Following the September 11, 2001 attacks, security is huge for the Times Square new year's eve Celebration including bomb sniffing dogs, undercover officers, checkpoints, radiation detectors and thousands of police on duty to keep the public safe. And as we all know from that day forward, “If you see something, Say something.”
For the 100th Anniversary of the Times Square Ball Drop, Waterford Crystal along with Philips Lighting produced a beautiful 6 ton, 12 feet in diameter, LED crystal ball with 2,688 Waterford Crystal triangles and over 32,256 LED lights and now a year-round attraction for full public view for New Yorkers and tourists from around the world to enjoy.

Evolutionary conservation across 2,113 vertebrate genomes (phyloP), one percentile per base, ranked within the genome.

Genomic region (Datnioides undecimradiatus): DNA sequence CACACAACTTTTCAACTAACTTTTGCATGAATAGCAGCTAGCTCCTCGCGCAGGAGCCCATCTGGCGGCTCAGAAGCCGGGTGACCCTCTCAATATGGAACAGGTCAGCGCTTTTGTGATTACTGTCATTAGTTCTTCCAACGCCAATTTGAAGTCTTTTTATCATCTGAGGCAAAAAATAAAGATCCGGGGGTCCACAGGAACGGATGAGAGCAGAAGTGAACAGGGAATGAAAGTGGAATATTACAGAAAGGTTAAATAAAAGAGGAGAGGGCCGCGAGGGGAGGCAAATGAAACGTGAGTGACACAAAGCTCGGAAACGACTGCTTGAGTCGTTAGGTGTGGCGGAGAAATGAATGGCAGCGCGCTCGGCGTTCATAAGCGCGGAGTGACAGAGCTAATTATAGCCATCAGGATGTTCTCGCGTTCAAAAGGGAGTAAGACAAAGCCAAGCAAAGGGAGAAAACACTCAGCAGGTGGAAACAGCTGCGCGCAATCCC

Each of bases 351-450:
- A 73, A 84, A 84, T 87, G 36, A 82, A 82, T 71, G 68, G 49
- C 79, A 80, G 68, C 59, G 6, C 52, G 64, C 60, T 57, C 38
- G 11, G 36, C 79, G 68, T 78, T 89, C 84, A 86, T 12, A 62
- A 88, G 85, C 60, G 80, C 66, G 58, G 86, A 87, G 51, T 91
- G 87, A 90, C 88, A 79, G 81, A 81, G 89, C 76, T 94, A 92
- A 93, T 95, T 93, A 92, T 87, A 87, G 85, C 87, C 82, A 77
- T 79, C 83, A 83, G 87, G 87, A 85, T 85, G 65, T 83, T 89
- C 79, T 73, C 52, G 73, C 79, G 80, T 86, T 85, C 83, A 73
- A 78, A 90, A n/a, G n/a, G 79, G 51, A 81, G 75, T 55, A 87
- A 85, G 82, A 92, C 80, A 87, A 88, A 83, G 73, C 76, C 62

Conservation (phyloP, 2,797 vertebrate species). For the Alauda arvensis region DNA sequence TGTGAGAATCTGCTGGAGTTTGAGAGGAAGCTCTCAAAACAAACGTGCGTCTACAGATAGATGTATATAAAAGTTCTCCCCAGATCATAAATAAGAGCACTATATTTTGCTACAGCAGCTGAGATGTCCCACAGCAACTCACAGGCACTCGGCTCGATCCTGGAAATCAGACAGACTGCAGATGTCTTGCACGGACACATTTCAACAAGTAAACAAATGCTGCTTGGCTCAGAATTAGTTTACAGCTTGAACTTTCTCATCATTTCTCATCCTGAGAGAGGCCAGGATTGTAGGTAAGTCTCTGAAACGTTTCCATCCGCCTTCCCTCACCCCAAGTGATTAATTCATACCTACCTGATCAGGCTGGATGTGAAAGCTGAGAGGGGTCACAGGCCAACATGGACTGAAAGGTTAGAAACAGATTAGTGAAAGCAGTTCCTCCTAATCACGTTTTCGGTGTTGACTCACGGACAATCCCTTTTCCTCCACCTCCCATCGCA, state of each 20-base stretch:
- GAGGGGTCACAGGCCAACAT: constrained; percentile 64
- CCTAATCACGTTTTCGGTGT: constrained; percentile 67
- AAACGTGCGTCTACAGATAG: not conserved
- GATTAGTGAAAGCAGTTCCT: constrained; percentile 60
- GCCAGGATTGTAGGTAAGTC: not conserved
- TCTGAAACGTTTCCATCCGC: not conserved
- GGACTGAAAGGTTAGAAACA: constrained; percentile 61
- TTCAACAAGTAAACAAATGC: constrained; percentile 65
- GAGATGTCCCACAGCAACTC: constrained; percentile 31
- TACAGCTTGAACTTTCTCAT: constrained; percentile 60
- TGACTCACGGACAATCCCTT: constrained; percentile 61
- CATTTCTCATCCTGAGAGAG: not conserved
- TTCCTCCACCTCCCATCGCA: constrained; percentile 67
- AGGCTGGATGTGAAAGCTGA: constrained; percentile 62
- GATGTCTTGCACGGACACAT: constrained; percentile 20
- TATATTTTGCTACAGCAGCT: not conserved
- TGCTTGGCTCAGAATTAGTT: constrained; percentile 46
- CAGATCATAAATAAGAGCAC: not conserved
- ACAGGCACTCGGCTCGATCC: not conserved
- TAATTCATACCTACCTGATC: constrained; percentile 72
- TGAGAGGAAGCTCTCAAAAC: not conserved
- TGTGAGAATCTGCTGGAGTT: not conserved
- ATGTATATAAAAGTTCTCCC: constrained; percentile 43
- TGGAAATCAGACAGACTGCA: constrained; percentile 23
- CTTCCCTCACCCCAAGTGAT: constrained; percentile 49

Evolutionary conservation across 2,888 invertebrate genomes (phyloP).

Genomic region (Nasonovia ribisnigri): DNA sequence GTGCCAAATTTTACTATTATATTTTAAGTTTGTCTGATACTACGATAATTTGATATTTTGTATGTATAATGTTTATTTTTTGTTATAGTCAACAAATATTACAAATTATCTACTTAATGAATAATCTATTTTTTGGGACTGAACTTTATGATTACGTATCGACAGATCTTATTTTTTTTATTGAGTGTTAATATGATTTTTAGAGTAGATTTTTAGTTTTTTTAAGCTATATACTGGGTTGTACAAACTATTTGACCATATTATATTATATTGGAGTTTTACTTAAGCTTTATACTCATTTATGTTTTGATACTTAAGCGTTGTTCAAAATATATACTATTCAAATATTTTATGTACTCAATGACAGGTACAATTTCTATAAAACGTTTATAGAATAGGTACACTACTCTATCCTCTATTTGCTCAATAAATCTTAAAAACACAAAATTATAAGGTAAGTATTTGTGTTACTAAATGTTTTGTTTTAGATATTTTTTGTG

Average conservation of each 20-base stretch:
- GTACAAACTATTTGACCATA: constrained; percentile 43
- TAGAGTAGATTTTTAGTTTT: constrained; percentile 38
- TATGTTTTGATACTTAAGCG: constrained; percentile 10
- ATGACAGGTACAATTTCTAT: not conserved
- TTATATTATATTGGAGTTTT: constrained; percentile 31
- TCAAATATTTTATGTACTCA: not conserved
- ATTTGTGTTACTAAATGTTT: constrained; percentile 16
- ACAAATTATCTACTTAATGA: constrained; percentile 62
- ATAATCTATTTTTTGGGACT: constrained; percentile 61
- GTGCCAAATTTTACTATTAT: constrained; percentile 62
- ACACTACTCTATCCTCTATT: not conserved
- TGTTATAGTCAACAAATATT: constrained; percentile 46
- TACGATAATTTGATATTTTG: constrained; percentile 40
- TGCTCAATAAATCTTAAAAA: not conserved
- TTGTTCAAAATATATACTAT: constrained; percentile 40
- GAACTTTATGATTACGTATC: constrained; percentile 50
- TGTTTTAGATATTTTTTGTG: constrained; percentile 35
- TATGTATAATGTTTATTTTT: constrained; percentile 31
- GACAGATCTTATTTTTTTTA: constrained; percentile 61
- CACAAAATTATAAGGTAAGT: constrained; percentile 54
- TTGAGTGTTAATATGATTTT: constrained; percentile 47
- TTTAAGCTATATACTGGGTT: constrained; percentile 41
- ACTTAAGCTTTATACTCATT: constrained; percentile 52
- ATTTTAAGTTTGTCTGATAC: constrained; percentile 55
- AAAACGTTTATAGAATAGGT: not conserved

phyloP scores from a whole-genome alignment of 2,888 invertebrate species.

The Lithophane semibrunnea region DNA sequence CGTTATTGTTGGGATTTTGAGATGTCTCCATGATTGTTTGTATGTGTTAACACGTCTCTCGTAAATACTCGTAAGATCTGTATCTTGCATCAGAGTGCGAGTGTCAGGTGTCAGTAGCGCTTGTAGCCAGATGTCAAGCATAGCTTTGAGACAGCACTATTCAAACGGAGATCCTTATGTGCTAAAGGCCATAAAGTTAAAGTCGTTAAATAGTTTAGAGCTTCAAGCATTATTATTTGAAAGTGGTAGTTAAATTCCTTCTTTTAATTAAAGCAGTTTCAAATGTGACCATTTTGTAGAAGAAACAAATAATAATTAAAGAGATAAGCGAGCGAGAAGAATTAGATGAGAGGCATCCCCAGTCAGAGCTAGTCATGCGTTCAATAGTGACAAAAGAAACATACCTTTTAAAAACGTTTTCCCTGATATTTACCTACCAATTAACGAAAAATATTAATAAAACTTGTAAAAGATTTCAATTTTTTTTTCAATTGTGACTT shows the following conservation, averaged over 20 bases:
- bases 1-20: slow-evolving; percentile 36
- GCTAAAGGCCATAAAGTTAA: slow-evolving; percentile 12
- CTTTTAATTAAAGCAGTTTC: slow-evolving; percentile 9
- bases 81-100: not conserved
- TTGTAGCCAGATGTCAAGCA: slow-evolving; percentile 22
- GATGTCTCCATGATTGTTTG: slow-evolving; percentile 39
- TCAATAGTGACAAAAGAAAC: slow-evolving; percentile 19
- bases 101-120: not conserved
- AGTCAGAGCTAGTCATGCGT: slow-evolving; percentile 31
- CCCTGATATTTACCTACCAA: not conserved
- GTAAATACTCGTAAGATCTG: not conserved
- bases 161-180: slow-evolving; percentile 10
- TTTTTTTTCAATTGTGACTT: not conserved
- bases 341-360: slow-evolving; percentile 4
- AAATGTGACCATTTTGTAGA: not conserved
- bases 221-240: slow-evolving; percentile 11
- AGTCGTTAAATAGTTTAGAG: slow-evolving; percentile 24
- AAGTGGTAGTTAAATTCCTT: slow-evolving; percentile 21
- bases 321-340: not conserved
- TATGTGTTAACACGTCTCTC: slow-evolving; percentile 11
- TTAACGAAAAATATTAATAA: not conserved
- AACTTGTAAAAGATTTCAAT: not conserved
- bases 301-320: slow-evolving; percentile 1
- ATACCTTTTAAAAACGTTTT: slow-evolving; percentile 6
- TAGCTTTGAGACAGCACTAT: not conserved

And for those worried about the massive operation to clean up after over a quarter of a million people, not to mention the confetti, Wikipedia says that after the conclusion of the festivities and the dispersal of attendees, cleanup is performed overnight to remove confetti and other debris from Times Square. When it is reopened to the public the following morning, few traces of the previous night's celebration remain: following the 2013–14 drop, the New York City Department of Sanitation estimated that it had cleared over 50 tons of refuse from Times Square in eight hours, using 190 workers from their own crews and the Times Square Alliance.
Visit this website for some great information and advice for those attending the Times Square ball drop:
Here are some more details about the Times Square ball drop according to Wikipedia